In each case that a man or a “masculine” principle is undermined by a danger from “the feminine”, the response is the same: to preserve masculine power by imposing negativizing gender stereotypes on the Other and putting them at a safe distance, in a lesser category. This gambit has worked for a long time, and the self-claimed masculine control of culture has been so successful that many women - including high-profile artists such as Helen Frankenthaler and Georgia O’Keefe - have not wished to be perceived as a part of a female interest group, reluctant to be associated with a subgroup countenanced by the patriarchy as lesser.
From the introduction to Reclaiming Female Agency: feminist art history after postmodernism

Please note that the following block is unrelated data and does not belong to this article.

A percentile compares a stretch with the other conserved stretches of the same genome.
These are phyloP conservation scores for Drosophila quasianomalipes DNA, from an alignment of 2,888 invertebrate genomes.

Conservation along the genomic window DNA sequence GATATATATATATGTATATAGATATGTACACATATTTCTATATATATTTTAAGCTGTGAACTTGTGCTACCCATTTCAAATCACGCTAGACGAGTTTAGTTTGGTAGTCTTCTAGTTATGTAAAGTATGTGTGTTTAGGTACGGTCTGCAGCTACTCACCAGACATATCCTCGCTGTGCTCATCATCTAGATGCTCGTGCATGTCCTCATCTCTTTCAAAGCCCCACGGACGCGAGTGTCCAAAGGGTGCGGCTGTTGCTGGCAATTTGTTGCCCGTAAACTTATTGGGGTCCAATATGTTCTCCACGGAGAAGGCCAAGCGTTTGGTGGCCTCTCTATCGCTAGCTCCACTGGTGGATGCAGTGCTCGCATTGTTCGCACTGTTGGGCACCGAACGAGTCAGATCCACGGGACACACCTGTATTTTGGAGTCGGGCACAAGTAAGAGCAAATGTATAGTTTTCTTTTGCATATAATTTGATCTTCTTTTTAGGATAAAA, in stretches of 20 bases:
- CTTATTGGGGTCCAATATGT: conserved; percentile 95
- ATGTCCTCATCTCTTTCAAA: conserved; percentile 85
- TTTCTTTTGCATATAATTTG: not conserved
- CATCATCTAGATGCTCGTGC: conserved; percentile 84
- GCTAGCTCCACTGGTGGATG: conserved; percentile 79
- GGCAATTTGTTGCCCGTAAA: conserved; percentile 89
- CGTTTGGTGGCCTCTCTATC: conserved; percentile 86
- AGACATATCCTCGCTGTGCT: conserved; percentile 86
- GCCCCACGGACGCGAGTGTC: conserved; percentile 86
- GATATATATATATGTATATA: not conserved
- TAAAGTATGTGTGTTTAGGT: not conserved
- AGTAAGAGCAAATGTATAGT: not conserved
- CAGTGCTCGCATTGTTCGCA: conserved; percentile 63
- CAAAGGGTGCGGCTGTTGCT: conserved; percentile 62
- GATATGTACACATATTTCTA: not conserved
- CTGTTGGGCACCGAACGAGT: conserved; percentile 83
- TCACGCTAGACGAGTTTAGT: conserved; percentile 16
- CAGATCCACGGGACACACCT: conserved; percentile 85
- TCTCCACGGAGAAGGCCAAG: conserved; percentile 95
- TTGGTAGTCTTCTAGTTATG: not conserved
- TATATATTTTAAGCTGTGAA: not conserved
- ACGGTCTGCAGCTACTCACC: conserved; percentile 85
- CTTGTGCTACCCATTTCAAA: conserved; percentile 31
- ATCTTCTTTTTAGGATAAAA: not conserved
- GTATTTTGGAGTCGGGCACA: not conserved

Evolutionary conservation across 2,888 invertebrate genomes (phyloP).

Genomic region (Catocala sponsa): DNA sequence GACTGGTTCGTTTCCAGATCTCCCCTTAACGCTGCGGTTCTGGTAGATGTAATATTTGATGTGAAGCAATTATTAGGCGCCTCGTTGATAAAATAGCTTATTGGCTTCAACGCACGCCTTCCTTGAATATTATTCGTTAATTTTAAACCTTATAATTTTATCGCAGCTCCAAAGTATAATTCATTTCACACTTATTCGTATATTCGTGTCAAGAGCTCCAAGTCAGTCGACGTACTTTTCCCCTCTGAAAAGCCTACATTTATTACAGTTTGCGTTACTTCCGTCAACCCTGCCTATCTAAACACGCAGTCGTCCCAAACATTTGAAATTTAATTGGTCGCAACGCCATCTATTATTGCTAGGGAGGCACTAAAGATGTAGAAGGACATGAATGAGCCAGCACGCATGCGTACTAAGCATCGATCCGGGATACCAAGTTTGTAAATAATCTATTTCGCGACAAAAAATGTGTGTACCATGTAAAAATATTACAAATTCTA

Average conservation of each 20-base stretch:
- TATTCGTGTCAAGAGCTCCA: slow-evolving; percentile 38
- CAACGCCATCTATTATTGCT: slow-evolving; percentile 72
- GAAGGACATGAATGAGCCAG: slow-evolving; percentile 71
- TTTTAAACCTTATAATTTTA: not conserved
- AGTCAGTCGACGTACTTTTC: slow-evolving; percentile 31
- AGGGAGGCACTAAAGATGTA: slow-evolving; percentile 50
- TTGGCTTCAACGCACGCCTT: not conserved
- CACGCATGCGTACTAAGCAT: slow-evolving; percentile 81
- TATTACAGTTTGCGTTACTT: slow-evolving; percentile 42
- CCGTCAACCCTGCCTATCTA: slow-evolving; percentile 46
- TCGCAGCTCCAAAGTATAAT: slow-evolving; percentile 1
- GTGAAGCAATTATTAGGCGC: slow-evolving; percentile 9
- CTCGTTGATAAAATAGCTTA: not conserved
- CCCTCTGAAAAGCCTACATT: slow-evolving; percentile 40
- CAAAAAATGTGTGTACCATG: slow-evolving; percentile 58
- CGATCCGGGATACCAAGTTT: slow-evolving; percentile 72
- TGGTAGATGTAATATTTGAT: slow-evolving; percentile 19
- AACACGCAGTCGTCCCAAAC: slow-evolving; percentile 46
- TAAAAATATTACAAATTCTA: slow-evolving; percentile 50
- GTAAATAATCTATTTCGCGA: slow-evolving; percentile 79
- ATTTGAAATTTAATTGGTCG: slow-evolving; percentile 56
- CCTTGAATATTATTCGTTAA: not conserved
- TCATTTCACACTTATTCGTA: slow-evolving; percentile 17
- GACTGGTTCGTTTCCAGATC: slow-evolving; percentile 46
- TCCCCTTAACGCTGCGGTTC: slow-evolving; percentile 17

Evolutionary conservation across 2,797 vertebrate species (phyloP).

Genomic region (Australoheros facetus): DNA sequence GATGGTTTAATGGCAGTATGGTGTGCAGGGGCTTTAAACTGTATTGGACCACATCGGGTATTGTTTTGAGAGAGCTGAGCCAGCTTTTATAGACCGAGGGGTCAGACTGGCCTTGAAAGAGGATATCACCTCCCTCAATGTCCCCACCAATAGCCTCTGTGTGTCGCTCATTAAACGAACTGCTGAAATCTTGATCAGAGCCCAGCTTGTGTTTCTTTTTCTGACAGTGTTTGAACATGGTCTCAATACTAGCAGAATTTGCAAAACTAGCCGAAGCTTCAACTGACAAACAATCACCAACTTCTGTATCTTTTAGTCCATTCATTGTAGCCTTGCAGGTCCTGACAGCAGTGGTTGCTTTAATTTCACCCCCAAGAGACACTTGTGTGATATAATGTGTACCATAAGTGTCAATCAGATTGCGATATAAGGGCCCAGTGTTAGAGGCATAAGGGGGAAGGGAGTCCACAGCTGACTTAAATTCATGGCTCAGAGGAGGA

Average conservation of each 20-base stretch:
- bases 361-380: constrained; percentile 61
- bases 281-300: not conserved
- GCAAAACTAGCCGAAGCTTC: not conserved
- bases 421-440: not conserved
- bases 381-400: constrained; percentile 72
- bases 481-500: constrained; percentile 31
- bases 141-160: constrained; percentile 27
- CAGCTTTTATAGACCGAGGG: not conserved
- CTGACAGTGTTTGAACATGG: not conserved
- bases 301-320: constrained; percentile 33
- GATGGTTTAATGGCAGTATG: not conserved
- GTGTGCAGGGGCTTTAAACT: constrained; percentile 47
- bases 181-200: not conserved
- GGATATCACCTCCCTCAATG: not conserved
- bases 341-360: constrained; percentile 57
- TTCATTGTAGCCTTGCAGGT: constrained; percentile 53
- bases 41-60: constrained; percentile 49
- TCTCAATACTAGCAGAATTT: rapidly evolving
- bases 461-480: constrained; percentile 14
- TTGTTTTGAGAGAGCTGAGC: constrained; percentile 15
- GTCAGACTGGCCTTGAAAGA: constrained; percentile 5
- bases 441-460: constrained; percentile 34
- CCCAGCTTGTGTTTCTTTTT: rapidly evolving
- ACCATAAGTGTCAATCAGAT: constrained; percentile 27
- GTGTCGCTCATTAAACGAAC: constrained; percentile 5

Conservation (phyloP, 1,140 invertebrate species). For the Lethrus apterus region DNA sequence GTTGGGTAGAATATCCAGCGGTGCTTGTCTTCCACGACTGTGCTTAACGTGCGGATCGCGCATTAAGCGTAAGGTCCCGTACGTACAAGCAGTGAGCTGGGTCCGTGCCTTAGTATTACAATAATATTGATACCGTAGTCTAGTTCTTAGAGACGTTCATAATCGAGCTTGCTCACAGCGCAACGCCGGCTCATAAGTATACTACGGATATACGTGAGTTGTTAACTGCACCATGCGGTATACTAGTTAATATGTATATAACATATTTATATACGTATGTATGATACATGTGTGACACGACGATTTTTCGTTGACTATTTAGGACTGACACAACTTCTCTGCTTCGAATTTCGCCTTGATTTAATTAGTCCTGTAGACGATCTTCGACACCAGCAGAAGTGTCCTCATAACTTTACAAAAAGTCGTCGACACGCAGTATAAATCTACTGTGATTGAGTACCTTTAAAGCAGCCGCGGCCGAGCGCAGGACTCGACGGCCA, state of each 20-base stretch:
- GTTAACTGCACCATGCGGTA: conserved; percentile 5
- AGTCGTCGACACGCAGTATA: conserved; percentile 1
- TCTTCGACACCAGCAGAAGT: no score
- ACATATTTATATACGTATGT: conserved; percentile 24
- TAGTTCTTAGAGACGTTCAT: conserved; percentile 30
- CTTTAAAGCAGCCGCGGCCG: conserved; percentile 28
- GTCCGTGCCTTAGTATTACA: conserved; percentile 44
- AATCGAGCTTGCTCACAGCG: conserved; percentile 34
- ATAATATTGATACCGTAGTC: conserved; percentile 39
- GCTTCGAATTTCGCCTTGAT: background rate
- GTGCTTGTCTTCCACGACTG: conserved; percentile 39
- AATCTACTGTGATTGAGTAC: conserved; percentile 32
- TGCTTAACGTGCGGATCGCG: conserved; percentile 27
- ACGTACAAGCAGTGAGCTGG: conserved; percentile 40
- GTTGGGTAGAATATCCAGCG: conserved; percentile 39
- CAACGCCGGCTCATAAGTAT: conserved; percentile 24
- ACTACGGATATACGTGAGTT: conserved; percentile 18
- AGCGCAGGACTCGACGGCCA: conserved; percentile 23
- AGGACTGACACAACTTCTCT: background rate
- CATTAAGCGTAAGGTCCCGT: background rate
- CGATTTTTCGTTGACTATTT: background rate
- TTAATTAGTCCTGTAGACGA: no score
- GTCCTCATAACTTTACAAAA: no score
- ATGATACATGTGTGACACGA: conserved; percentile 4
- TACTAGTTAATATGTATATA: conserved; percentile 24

In this piece, Abramovic once again explores the dynamics of pain, violence and self-destruction. In the first performance of this piece in 1973, she recorded the “rhythmic melody” of the sounds made as she plunged a knife rapidly between the fingers of her outstretched hand, changing knives each time she stabbed her hand- rather than the surface on which her hand rested- until she had used many knives.
Playing the tape back, she repeated the performance using the recording as a “score” to duplicate the same actions and injuries as the same moments. At once a feat of extraordinary concentration and a scene of repetitous self-mutilation, Rhythm 10 amplifies the way in which women sometimes engage in self-sabotage.
From foot-binding to obsessive dieting, diverse cultural energy has been dedicated to deforming women’s bodies, often with women’s own masochistic consent.